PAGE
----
My social media skills – OK, occasionally even my digital technology skills in general – are lacking.
There, I’ve said it. While I wasn’t exactly brought kicking and screaming into the digital age, I recognize that I haven’t fully embraced all that these powerful tools have to offer. Yet. My goal in 2016 is to become more technologically savvy.
A baby boomer, I grew up listening to “The Lone Ranger” on AM radio. We could view the three major networks on black and white TV, and we got two newspapers (local and national). That was the sum total of my media experience into adulthood. Fast forward to today where every tweet (admittedly, I used to call them “twits”), has the power to make or break your business, and you can understand why the learning curve for my generation presents a steep — if not vertical — slope.
I was first introduced to these amazing new technologies while at GE Power Systems. When CEO Jack Welch got the first Blackberry at GE, he brought it to a quarterly meeting of the Corporate Executive Council. He couldn’t put the thing down, and proceeded to show off this new skillset. In typical GE fashion, he set the pace, and soon, we all had Blackberries.
Jack fully embraced the most advanced technologies, and in the mid-90s he mandated that each of his business leaders meet weekly with an Internet mentor. My first seemingly daunting assignment: order a book from Amazon.
Since then, I’ve witnessed the digital transformation at an incredible pace. Whether at GE, Home Depot or Chrysler, I have been in the midst of it as we made the transition from legacy analog programs to the digital age. At Home Depot, for instance, I vividly recall the executive vice president of Internet sales drawing blank stares as he introduced us to the idea of Cyber Monday. And while that idea seemed amazing, our bricks and mortar company certainly didn’t envision the cultural shift now taking place as Cyber Monday eclipses the traditional Black Friday.
In addition to online business, retail stores and corporations alike must embrace another trend: big data and data analytics. The massive amount of detail available to you about your customers’ demands, preferences and personal habits is mind-boggling. These incredible tools provide continuous feedback while easily and effectively targeting your audience. If you haven’t embraced them, you’re falling behind.
Of course, the digital age comes with a downside. Since we are reachable 24/7, most jobs will never again truly be 9-to-5. Work-life choices, then, have become more challenging than ever before. On the upside of this difficult environment: more businesses are embracing the concepts of working from home, and the ability to job share is greater than ever before.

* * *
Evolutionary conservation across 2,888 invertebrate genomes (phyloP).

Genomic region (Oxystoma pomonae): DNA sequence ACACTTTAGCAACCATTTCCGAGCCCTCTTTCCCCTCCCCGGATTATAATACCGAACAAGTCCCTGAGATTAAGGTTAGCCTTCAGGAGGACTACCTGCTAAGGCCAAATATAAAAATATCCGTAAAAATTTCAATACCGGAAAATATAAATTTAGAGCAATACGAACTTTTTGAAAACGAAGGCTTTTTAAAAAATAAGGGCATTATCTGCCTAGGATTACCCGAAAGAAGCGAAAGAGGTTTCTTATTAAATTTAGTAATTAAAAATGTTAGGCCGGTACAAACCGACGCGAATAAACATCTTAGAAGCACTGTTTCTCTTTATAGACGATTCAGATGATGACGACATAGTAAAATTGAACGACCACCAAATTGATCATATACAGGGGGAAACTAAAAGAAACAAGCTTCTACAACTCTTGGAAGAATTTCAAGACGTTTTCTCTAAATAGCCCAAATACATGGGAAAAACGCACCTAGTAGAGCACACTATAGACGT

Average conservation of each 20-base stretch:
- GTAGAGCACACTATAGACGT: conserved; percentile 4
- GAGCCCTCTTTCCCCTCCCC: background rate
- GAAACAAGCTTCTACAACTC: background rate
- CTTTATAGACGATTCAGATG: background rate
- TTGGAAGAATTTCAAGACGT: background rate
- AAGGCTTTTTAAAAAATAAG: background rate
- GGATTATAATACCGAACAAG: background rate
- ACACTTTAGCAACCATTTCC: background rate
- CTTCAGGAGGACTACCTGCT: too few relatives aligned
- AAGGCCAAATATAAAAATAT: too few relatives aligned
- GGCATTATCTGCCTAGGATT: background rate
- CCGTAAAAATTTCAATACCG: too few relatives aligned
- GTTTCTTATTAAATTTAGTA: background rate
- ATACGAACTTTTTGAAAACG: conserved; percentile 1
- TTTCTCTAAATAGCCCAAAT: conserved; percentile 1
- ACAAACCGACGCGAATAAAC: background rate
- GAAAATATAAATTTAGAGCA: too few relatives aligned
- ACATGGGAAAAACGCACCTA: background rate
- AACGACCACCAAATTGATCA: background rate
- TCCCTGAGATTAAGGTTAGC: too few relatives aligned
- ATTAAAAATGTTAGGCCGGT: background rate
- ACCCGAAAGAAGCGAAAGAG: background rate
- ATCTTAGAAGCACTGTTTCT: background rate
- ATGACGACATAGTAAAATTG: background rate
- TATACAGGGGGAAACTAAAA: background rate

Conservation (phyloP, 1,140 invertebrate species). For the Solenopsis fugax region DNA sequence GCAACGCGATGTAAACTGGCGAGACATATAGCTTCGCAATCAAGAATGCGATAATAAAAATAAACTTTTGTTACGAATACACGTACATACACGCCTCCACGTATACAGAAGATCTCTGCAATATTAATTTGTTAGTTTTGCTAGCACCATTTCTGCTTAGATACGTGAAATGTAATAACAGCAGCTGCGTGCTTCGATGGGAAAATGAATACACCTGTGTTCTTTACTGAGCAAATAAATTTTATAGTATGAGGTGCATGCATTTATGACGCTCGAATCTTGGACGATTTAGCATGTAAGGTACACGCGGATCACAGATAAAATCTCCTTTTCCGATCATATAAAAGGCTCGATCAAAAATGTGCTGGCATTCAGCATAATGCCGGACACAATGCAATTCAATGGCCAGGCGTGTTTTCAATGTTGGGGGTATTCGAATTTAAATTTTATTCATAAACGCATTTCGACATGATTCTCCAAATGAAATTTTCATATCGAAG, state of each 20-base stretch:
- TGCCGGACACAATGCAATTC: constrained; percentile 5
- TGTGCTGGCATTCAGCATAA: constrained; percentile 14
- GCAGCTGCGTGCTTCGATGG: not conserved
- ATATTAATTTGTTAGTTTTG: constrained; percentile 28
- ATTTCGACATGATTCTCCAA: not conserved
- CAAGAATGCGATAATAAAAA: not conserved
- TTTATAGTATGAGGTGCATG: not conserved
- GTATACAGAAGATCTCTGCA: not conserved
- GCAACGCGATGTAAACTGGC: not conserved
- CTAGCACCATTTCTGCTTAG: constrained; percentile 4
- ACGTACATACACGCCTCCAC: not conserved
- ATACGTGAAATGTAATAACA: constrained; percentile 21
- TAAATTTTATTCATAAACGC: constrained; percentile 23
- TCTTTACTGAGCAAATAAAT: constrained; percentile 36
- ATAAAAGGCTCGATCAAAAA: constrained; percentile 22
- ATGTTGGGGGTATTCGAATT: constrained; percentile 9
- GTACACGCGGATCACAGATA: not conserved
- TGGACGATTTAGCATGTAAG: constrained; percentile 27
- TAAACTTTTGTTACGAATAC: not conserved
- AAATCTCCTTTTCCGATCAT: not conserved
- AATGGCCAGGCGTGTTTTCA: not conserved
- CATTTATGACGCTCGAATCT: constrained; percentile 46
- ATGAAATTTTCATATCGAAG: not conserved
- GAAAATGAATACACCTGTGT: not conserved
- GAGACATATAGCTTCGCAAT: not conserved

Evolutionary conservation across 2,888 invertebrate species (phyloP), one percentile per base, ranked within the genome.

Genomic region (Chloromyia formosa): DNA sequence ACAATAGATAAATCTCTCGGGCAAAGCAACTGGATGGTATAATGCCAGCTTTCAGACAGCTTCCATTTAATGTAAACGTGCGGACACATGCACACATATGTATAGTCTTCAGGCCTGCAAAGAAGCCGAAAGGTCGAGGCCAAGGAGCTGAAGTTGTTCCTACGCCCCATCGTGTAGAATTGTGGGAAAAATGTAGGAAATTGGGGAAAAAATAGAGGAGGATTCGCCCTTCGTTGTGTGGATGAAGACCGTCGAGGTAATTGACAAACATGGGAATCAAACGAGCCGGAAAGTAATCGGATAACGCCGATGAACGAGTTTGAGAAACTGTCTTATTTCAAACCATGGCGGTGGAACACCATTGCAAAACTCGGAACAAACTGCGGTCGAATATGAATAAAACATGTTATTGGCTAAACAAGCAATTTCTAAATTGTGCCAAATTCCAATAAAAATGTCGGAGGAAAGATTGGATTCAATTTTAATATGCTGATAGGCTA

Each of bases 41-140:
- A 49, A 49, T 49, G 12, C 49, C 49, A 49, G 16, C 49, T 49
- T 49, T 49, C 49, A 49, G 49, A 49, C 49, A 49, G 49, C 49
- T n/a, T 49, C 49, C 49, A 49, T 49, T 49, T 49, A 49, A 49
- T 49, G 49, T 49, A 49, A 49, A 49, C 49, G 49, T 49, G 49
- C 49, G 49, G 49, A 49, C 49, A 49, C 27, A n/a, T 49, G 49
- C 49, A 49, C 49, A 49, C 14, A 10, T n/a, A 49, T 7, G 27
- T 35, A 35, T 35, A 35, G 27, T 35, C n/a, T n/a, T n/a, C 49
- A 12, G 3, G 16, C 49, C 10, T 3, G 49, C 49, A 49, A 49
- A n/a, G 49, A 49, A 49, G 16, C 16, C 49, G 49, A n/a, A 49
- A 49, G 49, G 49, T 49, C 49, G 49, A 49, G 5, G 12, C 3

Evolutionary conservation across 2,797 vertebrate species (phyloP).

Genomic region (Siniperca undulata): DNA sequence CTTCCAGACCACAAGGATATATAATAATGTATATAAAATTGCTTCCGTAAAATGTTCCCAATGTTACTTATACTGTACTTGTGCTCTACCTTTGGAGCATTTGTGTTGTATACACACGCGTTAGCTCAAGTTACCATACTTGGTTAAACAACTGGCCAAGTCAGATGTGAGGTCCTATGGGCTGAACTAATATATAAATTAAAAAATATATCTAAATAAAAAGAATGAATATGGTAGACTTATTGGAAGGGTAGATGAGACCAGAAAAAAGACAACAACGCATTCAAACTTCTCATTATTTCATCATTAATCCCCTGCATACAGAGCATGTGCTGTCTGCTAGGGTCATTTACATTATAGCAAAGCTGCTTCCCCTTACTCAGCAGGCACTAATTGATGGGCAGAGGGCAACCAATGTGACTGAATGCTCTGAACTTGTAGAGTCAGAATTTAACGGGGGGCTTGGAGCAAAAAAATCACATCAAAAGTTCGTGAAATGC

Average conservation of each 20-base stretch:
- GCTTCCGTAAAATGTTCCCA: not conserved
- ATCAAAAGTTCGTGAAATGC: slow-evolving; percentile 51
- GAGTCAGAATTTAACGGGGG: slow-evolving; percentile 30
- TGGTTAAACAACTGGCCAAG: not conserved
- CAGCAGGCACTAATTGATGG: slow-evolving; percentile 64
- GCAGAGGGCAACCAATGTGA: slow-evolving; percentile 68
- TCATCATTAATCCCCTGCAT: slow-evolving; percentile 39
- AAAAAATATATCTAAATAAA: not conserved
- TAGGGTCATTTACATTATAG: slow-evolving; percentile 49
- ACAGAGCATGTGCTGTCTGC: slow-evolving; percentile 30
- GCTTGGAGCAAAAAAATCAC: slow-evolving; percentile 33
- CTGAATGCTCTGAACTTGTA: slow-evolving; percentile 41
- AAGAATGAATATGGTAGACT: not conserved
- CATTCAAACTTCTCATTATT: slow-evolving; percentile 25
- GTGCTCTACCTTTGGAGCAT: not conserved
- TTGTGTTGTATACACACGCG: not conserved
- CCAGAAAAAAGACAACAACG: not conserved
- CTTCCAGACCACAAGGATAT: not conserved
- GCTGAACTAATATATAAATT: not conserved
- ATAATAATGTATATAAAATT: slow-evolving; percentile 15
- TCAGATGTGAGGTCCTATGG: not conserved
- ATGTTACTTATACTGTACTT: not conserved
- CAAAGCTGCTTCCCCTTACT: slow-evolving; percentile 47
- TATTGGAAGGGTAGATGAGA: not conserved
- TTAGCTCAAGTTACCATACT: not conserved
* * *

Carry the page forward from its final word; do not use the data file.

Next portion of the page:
When it comes to social media, I’m navigating a continuous learning curve as I work to embrace all that it can offer. I’ve developed my own website, www.bobnardelli.com, expanded my participation on LinkedIn, and am discovering how to increase the value of posts and “twits.”
Obviously I’m no expert, but here are some of my observations after consulting with some:
- Your company’s leadership must embrace the digital age and social media at the top if your organization is going to use it constructively.
- Your brand now has incredible market access at lightning speed, so use that access responsibly. Like carpenters who measure twice and cut once, read your posts at least twice before pushing that button.
- The Internet has opened a whole new opportunity for commerce and business development with a plethora of potential apps. You’ll need to sort through those apps carefully as they relate to your personal life or business, or run the risk of being overwhelmed.
- Speaking of which, don’t let the Internet take over your day. Inquisitive people can spend hours searching for information they didn’t even know they needed.
- There’s a big difference between knowing the technology and understanding your audience, so don’t assume that the communications major straight out of college is savvy on the finer points of posting. That often takes maturity and knowledge of your unique business.
- Create business guidelines, and don’t allow everyone on your team to post for the company. Provide a gatekeeper for post approvals.
No matter your feelings about social media, the fact is that you can’t ignore it. Conversations about your company will take place, whether you are a part of them or not. Obviously, it’s much better to be involved!
For me, the digital age has been intimidating and at times a little embarrassing, but I’ve tried to move beyond that as I recognize the importance and relevance it plays in our everyday lives. This was clearly a skillset I needed to acknowledge if I was going to be at all relevant to millennials, not to mention my grandchildren. It’s OK to say you don’t know, or you don’t understand, but you can’t stop there. Recognize that you need to learn.
That’s where my 5-year-old grandson comes in. He seems to know all about Instagram and Snapchat, and he loves to reach out to me on FaceTime. And I’m learning. In fact, my latest gadget these days is the Amazon Echo. Not bad for a guy who was afraid to order a book from Amazon not too many years ago, right?
During his 40-plus years in the business world, Bob Nardelli has grown the sales and profits of a number of multi-national corporations including the General Electric Co. and The Home Depot, and he helped save Chrysler and its iconic brands when the American auto industry began to collapse. In addition to his board and volunteer service, he is the founder of XLR-8, LLC, Investment & Advisory Co., which helps companies identify weaknesses and improve performance. Read more about Bob at www.bobnardelli.com.